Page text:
Understanding Perfectionism

Are you a perfectionist? Do you often feel a need to be perfect at every thing you do? even at the cost of your health and wellbeing?

What is Perfectionism?

Perfectionism is the tendency to continually strive for excessively high standards. The standards set are often unattainable and yet you continue to pursue them despite the personal cost to you. This can leave you in a constant state of self-criticism and negativity and at potential risk of burnout.

Perfectionism is distinct from “striving for excellence” which is more about personal improvement and is internally focused. It is the desire to please others so as to avoid painful feelings such as failure, blame and shame. It’s associated with a desire to feel in control. Listen to Brene Brown’s TED talk on perfectionism.

Types of Perfectionism

There are three types of Perfectionism:

Self – oriented perfectionism: where people have high personal standards and unrealistic expectations of themselves and the importance of being perfect. Consequently they are constantly critical of themselves.

Socially – prescribed perfectionism: where people feel incredible pressure to be the best and fear that others will reject them if they’re not. The perceived pressure may come from family, work, societal or cultural contexts whose approval is important to them in terms of their identity.

Other – oriented perfectionism: where people hold others to high, often unrealistic standards and can be harsh and judgemental in criticising them when these standards aren’t met. This can be highly detrimental in the workplace.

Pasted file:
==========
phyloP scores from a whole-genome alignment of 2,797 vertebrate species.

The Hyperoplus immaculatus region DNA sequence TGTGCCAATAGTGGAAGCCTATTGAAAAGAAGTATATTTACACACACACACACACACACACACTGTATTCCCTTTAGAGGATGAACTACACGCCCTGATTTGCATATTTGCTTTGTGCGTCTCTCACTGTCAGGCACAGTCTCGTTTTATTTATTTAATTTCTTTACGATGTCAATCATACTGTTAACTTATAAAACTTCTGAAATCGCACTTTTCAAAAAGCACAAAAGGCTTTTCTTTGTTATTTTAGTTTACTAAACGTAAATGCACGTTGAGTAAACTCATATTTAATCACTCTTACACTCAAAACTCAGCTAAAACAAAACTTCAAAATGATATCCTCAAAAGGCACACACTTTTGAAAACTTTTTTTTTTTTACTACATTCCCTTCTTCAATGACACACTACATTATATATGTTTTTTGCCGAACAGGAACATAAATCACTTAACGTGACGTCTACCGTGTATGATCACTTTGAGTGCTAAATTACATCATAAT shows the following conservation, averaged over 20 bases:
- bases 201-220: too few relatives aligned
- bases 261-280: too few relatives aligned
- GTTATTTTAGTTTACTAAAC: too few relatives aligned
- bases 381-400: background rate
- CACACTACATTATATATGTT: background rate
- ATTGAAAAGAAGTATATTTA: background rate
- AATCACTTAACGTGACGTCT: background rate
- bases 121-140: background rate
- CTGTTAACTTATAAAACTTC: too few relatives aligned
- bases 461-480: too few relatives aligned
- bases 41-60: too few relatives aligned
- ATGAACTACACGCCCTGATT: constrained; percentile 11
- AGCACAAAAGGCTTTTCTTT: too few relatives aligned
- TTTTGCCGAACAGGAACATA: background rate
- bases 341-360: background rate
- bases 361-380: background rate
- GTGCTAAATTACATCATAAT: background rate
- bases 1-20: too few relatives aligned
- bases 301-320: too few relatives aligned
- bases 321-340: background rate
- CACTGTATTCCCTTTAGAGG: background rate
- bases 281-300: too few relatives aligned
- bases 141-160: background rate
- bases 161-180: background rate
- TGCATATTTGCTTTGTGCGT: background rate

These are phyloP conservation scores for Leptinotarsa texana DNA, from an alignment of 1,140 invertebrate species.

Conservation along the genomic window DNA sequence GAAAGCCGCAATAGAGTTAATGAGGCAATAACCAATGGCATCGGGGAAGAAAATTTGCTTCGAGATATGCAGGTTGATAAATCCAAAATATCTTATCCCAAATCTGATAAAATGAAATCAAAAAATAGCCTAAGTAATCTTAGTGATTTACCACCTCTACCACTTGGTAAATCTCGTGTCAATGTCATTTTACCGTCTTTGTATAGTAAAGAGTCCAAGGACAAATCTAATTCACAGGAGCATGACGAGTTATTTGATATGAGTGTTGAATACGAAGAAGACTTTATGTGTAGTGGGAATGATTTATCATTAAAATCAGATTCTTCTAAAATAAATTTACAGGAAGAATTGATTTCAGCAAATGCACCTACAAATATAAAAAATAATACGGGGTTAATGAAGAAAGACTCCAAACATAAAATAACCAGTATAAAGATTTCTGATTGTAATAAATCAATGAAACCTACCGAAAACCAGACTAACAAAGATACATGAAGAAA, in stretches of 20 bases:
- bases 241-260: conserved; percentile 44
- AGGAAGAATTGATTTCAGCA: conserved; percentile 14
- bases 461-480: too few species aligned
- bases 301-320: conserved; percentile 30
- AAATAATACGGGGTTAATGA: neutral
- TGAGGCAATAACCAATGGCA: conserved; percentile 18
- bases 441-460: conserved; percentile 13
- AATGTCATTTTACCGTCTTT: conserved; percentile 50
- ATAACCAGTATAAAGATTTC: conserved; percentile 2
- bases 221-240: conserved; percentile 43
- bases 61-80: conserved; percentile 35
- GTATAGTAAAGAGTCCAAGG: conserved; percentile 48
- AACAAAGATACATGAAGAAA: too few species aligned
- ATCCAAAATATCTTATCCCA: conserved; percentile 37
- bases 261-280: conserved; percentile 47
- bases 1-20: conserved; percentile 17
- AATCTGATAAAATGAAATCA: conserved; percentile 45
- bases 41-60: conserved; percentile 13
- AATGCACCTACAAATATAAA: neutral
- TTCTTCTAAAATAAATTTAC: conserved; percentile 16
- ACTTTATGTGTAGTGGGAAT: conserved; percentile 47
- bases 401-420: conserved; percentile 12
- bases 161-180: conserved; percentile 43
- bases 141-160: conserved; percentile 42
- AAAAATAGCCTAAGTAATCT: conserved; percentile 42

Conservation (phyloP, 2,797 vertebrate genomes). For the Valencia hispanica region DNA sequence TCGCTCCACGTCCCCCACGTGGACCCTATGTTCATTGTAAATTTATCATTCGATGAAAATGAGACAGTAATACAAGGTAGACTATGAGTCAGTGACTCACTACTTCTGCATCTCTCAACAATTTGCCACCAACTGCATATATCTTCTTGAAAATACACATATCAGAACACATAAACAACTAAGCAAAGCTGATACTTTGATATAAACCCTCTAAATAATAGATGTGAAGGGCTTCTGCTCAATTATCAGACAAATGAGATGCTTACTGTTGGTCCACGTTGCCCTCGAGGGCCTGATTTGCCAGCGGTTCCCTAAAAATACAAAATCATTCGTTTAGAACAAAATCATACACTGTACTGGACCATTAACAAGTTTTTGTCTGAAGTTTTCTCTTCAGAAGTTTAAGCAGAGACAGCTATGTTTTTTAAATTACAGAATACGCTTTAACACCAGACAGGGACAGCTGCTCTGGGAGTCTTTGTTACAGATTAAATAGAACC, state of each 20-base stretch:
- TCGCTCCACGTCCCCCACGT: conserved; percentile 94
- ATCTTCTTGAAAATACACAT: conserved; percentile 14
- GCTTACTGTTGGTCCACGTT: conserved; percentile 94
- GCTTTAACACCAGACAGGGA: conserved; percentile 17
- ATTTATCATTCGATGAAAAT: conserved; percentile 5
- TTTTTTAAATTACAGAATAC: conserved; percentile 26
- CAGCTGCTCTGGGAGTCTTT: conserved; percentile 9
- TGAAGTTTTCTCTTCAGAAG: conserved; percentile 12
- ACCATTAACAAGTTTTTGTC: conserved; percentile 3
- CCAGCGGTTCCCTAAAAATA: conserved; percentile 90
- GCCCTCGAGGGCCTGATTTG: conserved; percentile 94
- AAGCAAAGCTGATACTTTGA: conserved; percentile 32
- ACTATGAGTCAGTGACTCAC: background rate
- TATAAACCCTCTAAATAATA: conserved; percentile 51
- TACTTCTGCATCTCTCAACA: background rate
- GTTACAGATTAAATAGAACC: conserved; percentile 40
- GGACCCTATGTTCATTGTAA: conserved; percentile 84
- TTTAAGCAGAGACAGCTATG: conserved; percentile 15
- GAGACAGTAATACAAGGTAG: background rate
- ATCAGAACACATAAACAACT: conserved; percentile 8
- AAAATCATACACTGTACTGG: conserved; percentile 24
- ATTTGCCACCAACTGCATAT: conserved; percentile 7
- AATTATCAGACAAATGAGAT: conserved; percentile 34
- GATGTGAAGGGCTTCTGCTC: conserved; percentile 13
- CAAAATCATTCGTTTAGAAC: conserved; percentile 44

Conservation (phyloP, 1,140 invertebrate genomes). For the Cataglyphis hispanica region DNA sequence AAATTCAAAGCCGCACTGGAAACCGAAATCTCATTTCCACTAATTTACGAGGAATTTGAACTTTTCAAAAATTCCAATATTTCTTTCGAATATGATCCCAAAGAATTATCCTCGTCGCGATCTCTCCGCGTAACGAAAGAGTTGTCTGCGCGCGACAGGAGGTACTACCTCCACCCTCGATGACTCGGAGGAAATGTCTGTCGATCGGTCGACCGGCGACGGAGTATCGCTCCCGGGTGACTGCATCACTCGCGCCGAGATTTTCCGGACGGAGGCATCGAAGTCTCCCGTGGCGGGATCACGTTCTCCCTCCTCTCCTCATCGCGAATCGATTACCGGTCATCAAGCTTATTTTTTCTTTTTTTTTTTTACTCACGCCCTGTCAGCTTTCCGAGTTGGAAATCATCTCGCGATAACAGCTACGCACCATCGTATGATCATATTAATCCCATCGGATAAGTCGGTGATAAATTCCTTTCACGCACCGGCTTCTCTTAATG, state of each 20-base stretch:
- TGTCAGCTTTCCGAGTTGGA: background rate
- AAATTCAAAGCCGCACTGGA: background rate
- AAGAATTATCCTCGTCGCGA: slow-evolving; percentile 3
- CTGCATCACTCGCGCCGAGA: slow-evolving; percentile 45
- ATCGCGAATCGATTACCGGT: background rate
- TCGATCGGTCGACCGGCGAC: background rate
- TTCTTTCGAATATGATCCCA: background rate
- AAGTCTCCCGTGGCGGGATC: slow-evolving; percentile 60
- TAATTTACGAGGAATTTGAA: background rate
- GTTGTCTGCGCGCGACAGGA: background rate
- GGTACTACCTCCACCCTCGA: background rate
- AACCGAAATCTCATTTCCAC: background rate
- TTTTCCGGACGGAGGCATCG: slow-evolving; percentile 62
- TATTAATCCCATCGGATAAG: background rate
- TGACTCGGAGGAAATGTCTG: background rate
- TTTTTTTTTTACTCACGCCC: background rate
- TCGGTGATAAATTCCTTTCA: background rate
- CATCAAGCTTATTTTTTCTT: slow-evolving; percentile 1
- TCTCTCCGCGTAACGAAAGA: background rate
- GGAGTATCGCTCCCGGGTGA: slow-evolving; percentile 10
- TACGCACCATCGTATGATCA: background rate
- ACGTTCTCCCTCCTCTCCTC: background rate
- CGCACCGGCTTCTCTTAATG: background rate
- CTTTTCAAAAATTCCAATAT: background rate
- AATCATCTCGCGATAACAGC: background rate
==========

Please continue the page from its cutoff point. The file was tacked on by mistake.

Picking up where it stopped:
Signs of Perfectionism

Here are some common signs to look out for in considering if Perfectionism is an issue for you.

  • You’re an “all or nothing person”
  • If your view in most things is that if you can’t do it perfectly or win, then there’s no point in trying or competing
  • You think “I must get things right the first time”, because if I don’t get it right, there’s no point continuing
  • You’re unable to tolerate making mistakes. This means that you can also be highly critical and intolerant of others making mistakes
  • There’s no merit to you in small scale ‘wins”, as you learn something new.
  • You focus a lot on what others think of your efforts or worry about what they think, rather than appreciating the effort yourself
  • You may also procrastinate as avoidance feels better than the fear of potentially failing at something or not meeting the standards you set for yourself.
  • You may struggle with interpersonal relationships as showing vulnerability is difficult for you
  • You tend to spend a lot of time on an individual task and find it difficult to do anything else until its fully completed to an exacting standard.
  • It’s very difficult for you to ask for help, as you believe you should be able to do things on your own
  • You often feel guilty for not meeting the standards you set for yourself or which you think others achieve eg not getting enough done, or making mistakes or overlooking something relatively insignificant
  • You reject the idea of “cutting yourself some slack” as that would mean “letting yourself off the hook” and not being a high achiever
  • You find it difficult to accept feedback, even where it’s constructive and tend to be defensive when receiving any negative feedback

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